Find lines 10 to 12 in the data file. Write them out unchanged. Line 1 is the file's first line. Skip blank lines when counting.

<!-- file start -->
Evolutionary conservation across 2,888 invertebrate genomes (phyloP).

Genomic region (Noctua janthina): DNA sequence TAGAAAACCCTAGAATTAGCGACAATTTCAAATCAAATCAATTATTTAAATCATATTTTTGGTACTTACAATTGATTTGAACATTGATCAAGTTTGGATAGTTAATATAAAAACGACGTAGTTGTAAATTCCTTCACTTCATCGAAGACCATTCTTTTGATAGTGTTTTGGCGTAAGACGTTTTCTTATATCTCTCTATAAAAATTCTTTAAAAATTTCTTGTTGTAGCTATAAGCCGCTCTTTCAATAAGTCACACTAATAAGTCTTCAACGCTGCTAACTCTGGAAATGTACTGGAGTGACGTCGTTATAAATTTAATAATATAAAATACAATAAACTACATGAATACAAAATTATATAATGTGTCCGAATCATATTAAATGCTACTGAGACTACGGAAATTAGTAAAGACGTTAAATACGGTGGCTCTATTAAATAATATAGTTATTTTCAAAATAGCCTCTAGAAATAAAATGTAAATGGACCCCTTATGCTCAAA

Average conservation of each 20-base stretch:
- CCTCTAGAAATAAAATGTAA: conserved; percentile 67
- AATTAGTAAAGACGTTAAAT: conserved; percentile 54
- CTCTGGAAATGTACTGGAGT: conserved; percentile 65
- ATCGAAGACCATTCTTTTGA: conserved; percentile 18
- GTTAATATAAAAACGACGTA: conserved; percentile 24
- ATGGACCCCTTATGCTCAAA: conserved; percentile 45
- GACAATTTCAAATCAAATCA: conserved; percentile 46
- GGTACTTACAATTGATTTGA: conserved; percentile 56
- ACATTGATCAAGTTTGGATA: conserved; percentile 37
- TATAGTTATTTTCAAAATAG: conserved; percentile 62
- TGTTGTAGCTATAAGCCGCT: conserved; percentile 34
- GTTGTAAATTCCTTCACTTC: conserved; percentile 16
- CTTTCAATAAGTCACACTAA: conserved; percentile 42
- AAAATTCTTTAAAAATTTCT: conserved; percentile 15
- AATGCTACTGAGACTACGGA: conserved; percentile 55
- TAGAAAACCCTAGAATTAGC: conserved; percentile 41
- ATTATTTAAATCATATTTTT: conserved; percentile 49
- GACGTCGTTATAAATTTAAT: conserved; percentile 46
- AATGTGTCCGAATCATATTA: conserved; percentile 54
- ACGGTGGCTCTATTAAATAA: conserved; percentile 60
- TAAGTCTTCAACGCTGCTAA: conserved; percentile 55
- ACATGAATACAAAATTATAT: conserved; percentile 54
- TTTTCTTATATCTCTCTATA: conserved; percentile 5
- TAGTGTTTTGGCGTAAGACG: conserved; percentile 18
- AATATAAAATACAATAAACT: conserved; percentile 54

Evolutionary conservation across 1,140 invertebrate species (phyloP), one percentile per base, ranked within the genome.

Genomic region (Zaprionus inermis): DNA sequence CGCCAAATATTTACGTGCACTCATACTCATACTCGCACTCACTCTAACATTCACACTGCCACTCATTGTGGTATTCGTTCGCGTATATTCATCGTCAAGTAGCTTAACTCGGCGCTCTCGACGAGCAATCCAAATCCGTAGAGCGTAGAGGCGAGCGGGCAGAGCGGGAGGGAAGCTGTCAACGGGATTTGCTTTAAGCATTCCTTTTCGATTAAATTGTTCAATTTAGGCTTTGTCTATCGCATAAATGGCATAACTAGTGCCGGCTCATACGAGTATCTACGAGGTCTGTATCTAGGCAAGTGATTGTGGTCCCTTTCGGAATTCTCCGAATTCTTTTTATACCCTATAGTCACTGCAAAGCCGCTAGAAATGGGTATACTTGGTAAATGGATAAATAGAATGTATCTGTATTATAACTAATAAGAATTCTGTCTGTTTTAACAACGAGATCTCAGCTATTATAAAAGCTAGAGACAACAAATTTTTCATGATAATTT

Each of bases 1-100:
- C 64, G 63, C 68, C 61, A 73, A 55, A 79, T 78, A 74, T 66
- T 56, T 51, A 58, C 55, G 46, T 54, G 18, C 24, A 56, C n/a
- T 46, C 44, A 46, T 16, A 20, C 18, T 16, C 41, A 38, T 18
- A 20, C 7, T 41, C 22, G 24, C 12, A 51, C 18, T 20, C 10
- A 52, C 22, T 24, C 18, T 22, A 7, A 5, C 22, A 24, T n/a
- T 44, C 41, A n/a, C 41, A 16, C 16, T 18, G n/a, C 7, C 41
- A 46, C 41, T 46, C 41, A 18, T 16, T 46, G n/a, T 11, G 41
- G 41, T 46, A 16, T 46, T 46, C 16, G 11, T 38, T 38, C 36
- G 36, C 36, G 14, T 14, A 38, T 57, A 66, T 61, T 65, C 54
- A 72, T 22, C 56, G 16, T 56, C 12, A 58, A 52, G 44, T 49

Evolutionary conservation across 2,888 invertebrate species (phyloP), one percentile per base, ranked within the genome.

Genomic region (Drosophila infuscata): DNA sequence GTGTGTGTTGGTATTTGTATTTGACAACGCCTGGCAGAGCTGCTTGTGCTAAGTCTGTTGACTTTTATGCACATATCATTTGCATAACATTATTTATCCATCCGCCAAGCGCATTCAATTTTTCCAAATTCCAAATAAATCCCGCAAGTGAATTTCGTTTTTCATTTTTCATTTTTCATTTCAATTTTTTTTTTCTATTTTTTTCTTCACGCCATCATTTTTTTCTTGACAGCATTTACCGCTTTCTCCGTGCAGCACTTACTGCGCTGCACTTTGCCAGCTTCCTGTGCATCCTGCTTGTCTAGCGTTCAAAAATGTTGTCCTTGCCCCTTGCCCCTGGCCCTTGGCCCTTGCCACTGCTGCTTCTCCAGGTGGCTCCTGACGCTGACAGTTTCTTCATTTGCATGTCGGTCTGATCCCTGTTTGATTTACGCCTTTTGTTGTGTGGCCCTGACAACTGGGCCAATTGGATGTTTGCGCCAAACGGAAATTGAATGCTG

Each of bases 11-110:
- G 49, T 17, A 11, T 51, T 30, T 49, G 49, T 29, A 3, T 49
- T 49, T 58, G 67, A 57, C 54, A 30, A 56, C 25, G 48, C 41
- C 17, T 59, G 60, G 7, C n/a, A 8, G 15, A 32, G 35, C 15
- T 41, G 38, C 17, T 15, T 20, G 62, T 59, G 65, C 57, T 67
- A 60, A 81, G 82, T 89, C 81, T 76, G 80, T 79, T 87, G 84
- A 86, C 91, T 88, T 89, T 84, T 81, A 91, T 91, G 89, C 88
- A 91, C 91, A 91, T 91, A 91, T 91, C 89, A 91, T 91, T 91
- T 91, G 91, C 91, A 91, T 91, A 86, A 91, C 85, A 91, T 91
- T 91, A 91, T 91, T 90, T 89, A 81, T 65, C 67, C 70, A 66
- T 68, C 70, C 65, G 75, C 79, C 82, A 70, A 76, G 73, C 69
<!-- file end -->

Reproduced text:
- GACAATTTCAAATCAAATCA: conserved; percentile 46
- GGTACTTACAATTGATTTGA: conserved; percentile 56
- ACATTGATCAAGTTTGGATA: conserved; percentile 37